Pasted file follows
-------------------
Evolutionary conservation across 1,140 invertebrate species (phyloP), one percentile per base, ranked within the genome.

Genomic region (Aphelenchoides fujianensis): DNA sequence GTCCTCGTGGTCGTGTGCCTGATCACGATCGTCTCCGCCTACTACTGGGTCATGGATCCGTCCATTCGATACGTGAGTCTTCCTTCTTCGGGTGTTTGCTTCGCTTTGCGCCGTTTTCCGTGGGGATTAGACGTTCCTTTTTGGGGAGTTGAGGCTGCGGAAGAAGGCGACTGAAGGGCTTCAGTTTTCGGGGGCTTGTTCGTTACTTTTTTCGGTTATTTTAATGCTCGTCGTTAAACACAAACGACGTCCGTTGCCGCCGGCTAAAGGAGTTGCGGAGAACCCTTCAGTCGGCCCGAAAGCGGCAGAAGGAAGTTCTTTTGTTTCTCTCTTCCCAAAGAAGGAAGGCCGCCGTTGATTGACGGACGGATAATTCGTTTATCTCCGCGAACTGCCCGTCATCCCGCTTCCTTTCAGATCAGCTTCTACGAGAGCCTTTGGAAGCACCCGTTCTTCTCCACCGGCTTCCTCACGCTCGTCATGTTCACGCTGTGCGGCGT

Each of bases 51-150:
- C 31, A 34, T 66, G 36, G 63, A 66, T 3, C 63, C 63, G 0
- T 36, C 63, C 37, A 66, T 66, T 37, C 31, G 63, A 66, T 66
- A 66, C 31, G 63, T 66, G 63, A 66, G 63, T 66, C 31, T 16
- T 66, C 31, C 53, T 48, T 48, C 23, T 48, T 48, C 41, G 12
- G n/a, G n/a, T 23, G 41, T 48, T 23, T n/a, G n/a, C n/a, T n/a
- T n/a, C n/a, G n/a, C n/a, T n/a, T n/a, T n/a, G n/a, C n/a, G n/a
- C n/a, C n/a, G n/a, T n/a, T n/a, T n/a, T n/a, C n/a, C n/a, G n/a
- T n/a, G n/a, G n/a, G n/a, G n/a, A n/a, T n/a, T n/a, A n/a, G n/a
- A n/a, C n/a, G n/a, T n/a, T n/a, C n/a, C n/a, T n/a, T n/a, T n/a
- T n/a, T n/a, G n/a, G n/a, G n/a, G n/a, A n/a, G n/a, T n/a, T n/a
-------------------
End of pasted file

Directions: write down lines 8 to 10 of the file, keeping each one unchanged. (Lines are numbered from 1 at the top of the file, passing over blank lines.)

- G n/a, G n/a, T 23, G 41, T 48, T 23, T n/a, G n/a, C n/a, T n/a
- T n/a, C n/a, G n/a, C n/a, T n/a, T n/a, T n/a, G n/a, C n/a, G n/a
- C n/a, C n/a, G n/a, T n/a, T n/a, T n/a, T n/a, C n/a, C n/a, G n/a